After more than a decade of war, thousands of military veterans, men and women who defended their countries, are returning to civilian life. The UK plans to reduce active-duty personnel by 100,000 over just a couple of years. The U.S. population of veterans also will rise through planned force reductions. These men and women leave the military with technical skills, maturity and self-discipline. Many are experienced leaders. They have learned how to plan, perform under pressure and respond swiftly to unforeseen problems. They also know how to work in diverse groups and settings to accomplish tasks on time, qualities that make them stellar employees. What can governments and businesses do to smooth veterans' transition to civilian life and capitalize on the value they bring to the workforce? Are veteran support networks adequate for the task? And what can be done to eliminate negative stereotypes that often shadow military veterans after their service ends.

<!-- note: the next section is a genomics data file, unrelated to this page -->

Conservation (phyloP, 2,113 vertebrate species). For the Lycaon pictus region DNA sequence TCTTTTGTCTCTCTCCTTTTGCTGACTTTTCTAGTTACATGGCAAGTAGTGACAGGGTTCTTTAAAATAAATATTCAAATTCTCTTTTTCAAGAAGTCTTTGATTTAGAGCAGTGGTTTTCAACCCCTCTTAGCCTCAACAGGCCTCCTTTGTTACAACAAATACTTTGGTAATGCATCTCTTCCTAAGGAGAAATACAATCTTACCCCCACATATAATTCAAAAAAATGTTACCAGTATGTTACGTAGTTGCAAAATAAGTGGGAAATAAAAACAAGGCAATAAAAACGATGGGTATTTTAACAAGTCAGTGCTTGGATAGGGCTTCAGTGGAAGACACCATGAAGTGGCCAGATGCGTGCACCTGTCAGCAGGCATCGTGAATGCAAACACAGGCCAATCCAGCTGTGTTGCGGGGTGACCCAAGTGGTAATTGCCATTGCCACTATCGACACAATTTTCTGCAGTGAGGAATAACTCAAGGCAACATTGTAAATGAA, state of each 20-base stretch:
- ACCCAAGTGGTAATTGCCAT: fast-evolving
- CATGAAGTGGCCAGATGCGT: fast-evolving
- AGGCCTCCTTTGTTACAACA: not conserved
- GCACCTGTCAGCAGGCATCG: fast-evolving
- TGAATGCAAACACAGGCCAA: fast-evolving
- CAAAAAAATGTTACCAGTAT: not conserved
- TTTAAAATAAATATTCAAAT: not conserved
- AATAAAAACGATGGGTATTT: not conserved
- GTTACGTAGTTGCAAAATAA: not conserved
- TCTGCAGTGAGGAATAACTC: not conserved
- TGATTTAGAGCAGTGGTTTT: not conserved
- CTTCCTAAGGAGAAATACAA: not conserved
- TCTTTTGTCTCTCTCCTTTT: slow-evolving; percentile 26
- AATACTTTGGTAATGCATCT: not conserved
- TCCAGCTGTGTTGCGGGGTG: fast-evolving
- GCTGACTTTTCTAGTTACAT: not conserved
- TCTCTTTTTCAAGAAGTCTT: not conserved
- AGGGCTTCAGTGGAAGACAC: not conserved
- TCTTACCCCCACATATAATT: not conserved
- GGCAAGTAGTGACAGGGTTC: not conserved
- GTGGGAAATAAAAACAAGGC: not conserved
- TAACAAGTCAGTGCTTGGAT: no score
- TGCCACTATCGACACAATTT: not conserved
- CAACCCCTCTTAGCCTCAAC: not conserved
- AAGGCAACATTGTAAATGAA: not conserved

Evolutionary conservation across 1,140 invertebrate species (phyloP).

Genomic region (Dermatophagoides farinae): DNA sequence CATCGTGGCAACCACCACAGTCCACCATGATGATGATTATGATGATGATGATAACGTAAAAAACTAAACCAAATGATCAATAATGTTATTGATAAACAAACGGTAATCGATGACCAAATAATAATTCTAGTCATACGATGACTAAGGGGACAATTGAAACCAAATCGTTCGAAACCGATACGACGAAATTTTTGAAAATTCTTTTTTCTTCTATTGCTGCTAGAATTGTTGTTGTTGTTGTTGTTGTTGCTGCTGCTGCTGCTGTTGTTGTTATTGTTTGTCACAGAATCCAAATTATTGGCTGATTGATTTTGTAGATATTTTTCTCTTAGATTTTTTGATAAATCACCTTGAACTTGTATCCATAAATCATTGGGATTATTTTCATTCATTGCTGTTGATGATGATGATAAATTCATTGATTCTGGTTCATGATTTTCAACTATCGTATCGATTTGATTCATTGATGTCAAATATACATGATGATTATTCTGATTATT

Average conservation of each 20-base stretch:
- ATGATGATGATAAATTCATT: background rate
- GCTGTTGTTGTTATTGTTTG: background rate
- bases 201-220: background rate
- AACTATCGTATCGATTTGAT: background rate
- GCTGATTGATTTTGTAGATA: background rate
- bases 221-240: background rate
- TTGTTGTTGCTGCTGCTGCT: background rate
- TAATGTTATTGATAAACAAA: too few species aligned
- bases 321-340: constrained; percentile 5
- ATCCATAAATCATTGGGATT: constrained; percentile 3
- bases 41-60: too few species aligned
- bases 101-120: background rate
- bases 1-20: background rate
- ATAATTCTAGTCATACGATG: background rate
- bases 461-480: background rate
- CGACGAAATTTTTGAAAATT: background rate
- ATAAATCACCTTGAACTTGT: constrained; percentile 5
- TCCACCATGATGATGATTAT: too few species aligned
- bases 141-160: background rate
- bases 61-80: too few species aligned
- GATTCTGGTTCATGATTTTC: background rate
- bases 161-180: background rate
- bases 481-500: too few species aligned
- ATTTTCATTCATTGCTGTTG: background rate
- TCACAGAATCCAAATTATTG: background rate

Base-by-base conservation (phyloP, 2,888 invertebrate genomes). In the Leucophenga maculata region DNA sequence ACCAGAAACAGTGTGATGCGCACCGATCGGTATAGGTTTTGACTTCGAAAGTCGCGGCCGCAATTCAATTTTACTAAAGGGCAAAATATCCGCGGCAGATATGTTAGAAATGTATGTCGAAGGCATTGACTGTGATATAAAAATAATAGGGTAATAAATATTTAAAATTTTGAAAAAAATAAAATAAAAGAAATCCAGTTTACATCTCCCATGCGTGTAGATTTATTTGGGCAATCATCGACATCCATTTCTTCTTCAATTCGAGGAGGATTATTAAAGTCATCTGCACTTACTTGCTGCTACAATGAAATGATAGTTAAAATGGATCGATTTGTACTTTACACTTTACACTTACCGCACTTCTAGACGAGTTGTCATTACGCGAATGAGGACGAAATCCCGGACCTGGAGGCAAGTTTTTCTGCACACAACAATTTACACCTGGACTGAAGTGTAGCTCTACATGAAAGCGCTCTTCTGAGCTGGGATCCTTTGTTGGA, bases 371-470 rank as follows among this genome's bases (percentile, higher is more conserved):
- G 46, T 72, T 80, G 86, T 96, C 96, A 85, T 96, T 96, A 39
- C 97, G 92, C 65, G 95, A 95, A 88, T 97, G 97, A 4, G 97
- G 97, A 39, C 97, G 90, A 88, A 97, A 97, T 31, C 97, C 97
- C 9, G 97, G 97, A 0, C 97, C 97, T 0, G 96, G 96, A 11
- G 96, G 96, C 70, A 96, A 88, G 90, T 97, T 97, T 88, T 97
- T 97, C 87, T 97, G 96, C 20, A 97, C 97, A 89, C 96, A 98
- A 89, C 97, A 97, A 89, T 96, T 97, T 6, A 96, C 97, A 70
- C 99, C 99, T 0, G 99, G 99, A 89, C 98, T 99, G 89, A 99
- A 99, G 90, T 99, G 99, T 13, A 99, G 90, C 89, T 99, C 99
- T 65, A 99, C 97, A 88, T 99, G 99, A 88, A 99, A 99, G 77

Former Commander in Chief, Land Forces, United Kingdom; Senior Associate Fellow, Royal United Services Institute
Assistant Secretary, Office of Public and Intergovernmental Affairs, U.S. Department of Veterans Affairs
Karl-Theodor zu Guttenberg
Chairman and Founder, Spitzberg Partners LLC; Former Minister of Defense and Former Minister of Economics and Technology, Germany